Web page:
Unknown Pleasures

Unknown Pleasures (2002) movie poster

(2002) dir. Zhang Ke Jia
viewed: 03/08/08

Though I recall when this film came out a couple of years ago, I hadn’t really put it on my list to view.  But reading recently about Zhang Ke Jia’s latest film to get theatrical release in the United States, Still Life (2006), I decided to queue this one up.  Still Life has gotten a lot of positive praise in reputable publications, though I hadn’t read much about his work before.

Jia’s work, as I have read, is part of a movement in Chinese cinema toward a style akin to Italian neorealism and cinéma vérité.  Jia is noted for his long takes and shooting in parts of China that are drastically different from much of the cinema that has been exported from that country in the past 15 years.  His films are also noted for themes of youthful alienation against a backdrop of China’s cultural and physical landscape.  And much of that is evident in this film.

Unknown Pleasures follows the story of two friends and a would-be pop star that one of the two is in love with.  The two friends are from fairly low rungs on the financial ladder, Bin Bin lives with his mother in a small but middle class apartment, while his friend lives with his father in a very cramped little room.  When they discover a single American dollar, they are wowed by it and cannot estimate its value, though it following the dollar through the film, it seems clear that it represents capitalist wealth, its lure, and their lack of understanding of it.

The girl, a would-be star, who dances and sings in small local promotions for a liquor company, is the girlfriend of a moderately small-time criminal.  The love triangle, as it were, is akin to those of movies with great drama, where the figures are bigger on the world stage, the beautiful and talented moll of the city’s top crime boss or something.  But here, the people are all on the lower rungs, not the lowest, but still figured in contrast to those types of narratives.  The criminal is a loan shark who carries a gun and has a young gang of henchmen to parcel out his beatings.  The girl, whose talent is moderate at best and whose beauty is more simple than luminous, is in her early twenties and has a veneer of importance that hides her real self, as simple as her moderately cheap wig that she wears to define her “look”.

There is a sadness, a longing in these characters, yet so undefined.  Bin Bin has a younger girlfriend who is about to go away to university, she has a pathway out of their world.  Bin Bin attempts to join the army, an opportunity to become one of the Beijing Soldiers, to move out and away, but finds out that he has hepatitis and is rejected.  They have little, they are lost against the landscape, physical, societal, and cultural, and of change.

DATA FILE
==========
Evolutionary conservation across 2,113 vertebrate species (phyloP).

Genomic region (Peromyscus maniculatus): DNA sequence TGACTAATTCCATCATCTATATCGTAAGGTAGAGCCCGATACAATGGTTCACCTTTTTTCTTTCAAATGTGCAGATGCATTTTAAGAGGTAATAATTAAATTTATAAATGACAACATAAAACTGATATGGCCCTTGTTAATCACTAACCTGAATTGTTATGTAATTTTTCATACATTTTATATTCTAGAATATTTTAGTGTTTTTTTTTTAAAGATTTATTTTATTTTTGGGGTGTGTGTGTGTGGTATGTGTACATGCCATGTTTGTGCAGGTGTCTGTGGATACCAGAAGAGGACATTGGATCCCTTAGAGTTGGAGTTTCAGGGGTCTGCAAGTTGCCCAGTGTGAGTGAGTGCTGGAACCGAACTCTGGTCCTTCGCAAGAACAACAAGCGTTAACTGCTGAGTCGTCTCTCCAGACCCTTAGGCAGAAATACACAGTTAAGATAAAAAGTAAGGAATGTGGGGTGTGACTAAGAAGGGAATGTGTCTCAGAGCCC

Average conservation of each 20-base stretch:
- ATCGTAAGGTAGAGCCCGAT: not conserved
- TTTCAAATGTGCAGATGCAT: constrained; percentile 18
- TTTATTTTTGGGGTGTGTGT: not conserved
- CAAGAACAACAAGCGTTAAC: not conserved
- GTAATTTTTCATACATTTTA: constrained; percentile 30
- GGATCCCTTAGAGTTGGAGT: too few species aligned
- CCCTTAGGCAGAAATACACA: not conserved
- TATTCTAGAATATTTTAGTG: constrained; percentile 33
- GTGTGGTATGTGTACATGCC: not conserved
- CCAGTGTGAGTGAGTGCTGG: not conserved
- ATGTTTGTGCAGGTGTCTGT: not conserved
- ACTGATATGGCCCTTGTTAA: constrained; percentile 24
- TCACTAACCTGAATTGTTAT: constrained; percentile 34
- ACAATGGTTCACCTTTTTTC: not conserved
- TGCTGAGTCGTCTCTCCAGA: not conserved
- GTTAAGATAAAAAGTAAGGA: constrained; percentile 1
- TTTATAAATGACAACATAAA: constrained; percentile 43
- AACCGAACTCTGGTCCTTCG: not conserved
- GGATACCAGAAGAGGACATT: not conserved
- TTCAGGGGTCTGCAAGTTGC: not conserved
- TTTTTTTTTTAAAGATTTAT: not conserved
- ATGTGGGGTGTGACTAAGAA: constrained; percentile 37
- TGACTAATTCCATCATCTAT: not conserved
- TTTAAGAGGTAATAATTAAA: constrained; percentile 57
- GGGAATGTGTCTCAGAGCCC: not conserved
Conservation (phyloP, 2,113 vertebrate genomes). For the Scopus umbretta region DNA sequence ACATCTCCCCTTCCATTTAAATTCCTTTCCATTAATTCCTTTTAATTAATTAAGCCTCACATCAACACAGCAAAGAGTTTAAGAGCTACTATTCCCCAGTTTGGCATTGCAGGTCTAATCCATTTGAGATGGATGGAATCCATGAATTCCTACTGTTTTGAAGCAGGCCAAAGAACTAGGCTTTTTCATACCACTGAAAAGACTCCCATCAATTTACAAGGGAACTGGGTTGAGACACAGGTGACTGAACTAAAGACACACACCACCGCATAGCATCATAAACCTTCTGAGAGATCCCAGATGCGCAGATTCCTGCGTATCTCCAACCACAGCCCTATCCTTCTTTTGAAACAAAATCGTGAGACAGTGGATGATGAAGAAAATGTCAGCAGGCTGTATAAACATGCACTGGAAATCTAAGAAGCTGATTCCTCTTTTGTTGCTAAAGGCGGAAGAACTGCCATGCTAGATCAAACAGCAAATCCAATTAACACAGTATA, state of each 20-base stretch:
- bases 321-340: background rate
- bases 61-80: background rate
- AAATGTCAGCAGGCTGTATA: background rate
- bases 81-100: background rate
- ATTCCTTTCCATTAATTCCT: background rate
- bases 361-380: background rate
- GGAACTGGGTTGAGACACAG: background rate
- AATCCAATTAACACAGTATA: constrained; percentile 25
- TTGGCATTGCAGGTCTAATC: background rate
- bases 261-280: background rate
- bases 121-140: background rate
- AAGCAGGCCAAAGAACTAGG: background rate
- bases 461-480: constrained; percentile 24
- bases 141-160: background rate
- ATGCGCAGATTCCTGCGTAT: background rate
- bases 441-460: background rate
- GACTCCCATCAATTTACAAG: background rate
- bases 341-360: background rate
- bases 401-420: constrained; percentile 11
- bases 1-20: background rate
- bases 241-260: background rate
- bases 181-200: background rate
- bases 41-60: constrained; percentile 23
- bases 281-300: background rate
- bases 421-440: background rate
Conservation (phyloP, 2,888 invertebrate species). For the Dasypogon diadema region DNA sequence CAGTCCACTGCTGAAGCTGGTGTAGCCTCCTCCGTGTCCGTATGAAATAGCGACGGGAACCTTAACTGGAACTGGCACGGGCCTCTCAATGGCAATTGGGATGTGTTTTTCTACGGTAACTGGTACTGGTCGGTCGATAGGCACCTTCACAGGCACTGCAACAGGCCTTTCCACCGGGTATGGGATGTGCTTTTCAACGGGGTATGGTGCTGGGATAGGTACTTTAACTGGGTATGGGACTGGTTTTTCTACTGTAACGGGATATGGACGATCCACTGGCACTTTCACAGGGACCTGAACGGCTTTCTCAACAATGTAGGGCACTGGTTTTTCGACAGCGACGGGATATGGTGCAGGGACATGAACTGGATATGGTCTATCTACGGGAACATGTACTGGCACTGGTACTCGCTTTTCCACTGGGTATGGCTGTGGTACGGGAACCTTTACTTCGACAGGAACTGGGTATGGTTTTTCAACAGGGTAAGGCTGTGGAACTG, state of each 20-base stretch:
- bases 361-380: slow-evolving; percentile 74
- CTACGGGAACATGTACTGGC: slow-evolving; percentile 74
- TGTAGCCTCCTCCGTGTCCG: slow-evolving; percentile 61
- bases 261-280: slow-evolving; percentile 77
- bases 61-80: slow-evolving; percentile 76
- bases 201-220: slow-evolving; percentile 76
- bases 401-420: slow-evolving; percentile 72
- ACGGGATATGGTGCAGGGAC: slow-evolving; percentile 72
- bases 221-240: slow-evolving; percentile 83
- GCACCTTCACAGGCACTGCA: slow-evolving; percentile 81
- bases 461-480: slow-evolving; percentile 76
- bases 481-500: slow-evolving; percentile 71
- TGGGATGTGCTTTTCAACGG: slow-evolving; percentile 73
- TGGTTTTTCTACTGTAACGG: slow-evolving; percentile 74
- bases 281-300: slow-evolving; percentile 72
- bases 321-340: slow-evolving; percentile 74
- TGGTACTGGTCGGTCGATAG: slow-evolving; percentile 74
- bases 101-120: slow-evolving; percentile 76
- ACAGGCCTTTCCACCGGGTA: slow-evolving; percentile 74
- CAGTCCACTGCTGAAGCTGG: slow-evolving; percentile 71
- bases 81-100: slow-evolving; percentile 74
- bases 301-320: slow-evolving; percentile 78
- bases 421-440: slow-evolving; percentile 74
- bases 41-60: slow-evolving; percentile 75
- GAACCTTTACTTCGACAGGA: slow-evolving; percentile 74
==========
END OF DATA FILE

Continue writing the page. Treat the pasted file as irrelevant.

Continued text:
Jia uses television and popular culture that comes through it to demonstrate the time and place of events, including the announcement that Beijing had won the opportunity to host the 2008 Olympic games as well as a controversial landing of a U.S. spy plane on mainland China.  But television is how the characters get their cultural information, popular music, movies, and ideas.

What struck me was the physical landscapes, the crumbled, torn up city, the new highway, still yet unopened, the bus station, where Bin Bin lolls sadly.  Having recently watched Manufactured Landscapes (2006), Jennifer Baichwal’s documentary about Canadian photographer Edward Burtynsky, who photographs urban and industrial landscapes in China, the physicality that Jia works in here, is definitely part of those same worlds.  Filmed in Datong, Shanxi, it’s an isolated life, alienated, and strange.

I am very interested in seeing Still Life, and I hope to catch it while it’s still in the cinemas here (if it still is) because one of my only peeves of the film was that it was shot on digital video.  As I understand it, shooting on digital video is key to the production of Jia’s films, keeping them cheap, underground, adding to its documentary feel.  But the framing and movement of the camera and the images were beautiful, though some shots, particularly inside, in fluorescent light, had the look of cheap television dramas, which kind of hurt the feeling and aesthetic.  Maybe in the theater, as opposed to DVD, this might not be such a striking thing.  And anyways, that is just one opinion on the style.


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